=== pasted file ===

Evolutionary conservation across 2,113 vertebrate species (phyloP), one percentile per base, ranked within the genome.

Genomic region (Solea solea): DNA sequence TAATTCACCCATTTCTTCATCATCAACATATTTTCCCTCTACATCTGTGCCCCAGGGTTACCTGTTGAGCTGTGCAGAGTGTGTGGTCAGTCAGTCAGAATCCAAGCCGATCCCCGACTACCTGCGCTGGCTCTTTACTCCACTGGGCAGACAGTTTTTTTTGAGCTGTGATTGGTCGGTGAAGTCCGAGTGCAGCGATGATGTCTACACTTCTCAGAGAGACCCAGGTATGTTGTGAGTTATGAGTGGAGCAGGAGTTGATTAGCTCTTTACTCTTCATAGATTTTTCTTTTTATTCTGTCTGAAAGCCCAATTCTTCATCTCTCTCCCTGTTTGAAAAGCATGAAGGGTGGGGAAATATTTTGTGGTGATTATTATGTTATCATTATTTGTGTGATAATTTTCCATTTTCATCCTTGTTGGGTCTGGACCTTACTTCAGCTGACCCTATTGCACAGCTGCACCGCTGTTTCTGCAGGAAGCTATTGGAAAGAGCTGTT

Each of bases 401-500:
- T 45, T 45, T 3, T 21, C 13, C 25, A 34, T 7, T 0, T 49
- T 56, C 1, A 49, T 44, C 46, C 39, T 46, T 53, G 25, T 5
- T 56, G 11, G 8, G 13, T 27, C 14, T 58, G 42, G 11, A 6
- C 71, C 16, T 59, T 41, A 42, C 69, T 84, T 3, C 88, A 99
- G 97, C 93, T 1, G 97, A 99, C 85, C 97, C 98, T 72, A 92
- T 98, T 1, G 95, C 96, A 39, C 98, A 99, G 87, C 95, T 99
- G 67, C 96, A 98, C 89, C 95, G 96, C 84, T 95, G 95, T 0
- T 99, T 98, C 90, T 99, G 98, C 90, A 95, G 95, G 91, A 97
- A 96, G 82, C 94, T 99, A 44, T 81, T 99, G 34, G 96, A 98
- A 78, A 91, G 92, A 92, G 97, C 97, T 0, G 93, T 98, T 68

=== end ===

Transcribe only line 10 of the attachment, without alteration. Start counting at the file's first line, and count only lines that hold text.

- G 67, C 96, A 98, C 89, C 95, G 96, C 84, T 95, G 95, T 0